For some people, March Madness means lots and lots of basketball. For me, March Madness refers to lots and lots of garden chores.
And as the temperatures begin to warm, my mind races with everything I want to get done this month.
I’ve been working feverishly in the greenhouse starting perennials, annuals and most recently tomatoes and peppers. The broccoli seedlings are growing nicely..
This year I am placing mason bee houses near my garden to attract these marvelous pollinators. Mason bees do not produce honey and do not live in hives. They are a solitary, non aggressive, native bee that nest in holes of trees or these nifty little houses…
Remember when I Cut the Coleus? The cuttings have wintered well
and now it’s time to take cuttings from my cuttings.
The winter wheat planted in my garden area (as a cover crop) has done well even during the construction of the coop/shed. The purpose of the cover crop is to provide weed control and add nitrogen to the soil when it’s tilled under and allowed to break down.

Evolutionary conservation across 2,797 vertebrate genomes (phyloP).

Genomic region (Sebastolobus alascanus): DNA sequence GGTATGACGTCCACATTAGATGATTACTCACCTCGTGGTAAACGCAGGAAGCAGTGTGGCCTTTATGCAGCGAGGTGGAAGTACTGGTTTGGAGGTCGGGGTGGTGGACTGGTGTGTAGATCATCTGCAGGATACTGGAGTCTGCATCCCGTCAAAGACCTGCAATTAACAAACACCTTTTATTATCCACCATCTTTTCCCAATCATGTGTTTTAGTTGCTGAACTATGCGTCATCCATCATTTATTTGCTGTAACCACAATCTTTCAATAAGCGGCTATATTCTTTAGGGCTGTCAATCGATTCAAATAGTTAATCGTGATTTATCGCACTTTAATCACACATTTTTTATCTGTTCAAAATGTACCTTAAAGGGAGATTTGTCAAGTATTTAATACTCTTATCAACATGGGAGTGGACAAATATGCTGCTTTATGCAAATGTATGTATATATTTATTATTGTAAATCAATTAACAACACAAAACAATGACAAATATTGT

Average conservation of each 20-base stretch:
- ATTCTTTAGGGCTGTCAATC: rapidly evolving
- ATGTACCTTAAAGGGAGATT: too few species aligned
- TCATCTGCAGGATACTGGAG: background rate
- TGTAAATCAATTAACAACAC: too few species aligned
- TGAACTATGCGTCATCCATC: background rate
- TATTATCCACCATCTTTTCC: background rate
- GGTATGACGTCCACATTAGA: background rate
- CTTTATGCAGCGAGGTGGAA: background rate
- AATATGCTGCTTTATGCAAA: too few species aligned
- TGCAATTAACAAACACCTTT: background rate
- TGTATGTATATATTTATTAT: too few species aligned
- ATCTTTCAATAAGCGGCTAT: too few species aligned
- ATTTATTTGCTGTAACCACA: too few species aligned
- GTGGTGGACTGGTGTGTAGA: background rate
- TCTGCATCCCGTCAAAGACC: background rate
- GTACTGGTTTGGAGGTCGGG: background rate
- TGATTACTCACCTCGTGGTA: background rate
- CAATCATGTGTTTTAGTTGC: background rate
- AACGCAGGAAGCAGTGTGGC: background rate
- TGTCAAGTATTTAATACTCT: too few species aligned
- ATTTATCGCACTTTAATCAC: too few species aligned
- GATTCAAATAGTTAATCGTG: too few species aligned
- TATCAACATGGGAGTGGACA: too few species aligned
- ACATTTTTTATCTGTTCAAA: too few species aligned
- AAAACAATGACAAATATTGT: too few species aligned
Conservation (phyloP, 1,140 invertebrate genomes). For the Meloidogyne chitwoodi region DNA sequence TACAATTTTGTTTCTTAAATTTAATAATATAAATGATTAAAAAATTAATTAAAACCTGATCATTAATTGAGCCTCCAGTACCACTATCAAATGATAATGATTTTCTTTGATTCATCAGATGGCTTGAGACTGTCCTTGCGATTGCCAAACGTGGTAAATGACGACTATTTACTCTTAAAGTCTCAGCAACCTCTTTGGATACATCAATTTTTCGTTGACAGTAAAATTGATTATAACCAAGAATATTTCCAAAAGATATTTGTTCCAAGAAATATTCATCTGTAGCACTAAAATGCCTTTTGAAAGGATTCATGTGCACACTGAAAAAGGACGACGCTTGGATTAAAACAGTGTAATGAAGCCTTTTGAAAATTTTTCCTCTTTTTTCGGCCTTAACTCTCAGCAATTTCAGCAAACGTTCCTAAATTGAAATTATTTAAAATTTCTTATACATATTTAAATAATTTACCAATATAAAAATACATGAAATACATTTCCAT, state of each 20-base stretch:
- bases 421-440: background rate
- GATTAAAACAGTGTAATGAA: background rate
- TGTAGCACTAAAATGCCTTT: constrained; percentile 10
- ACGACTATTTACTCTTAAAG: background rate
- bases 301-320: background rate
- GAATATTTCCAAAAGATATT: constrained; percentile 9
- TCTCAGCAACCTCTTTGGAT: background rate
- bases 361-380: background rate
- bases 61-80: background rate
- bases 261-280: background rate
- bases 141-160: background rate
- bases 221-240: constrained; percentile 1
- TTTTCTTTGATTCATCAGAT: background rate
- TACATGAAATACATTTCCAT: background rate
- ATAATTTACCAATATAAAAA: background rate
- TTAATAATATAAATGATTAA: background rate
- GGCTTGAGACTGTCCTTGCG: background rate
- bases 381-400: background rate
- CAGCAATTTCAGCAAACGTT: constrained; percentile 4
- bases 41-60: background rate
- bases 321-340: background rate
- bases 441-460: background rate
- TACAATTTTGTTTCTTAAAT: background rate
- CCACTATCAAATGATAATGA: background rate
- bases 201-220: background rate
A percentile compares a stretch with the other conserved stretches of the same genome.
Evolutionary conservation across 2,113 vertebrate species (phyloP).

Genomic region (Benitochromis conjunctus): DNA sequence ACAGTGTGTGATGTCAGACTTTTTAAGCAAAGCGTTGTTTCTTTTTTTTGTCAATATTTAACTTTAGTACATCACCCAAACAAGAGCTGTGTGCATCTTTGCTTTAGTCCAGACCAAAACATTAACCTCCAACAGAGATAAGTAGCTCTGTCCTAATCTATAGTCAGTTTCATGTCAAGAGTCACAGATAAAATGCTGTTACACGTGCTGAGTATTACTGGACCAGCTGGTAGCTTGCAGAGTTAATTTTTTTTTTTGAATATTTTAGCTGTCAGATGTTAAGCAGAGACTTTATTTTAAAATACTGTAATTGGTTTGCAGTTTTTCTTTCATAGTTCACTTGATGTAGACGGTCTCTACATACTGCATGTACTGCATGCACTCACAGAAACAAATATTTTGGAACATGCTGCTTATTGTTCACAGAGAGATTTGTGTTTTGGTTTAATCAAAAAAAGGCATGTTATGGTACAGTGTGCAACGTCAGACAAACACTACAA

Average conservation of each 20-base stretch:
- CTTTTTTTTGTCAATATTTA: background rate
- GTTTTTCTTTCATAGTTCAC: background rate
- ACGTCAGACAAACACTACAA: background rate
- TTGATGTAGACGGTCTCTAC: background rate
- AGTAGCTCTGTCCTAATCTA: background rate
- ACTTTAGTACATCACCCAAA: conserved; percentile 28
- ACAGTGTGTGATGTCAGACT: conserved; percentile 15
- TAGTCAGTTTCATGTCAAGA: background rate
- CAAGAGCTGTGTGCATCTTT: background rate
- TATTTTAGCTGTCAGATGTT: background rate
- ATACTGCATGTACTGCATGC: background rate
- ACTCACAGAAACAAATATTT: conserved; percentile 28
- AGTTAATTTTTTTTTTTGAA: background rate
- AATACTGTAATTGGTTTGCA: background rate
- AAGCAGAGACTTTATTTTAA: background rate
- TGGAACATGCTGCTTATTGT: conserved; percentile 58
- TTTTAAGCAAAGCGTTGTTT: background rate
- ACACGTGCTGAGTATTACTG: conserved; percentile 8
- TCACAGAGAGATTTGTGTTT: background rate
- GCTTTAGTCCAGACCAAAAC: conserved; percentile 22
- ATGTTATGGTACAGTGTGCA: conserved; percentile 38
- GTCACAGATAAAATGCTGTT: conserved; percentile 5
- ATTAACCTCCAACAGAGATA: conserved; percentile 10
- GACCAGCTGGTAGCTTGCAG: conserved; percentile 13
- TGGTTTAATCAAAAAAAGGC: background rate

Next, I took soil samples from two garden areas. A soil sample is a free service offered through the county extension office and will provide a detailed report of the nutrients in your soil. If you are planning a garden this year, you should consider having this done. For people in Washington county, the extension office is across from the fair grounds entrance on McConnell St. For my Madison county friends, ours is across from the middle school on 412 business. You will want to get one box for each garden spot you want tested. I picked up two boxes. One for my vegetable garden and one for my new sweet potato bed. Complete instructions are on the box.
For each garden, dig about 6-8 inches into the soil and scoop up a small amount and place in a container. Do this in several areas throughout your garden to get a variety of samples. Mix well and place in the box. Be sure to label all the boxes! Drop them off at the extension office and in a seven to fourteen days, you will get an analysis of your soil and what needs to be added.
Next, I tackled the new sweet potato bed. We had just enough old railroad ties to do the sides,
and I have been saving boxes to put down as a weed barrier.
I like using cardboard or newspapers for weed barriers as they will break down over time and become part of the soil. Sheldon Gray Kitty Cooper arrived to do his inspection. I’m sure he will have some insightful suggestions.
The calves were also watching the progress.
Actually, their favorite food is sunflowers. Grrr….
And what would I do without the constant support and supervision of my sweet Annie.
We’ve had a busy day!
Don’t forget to spring forward this weekend!
p.s. 12 days til spring!!!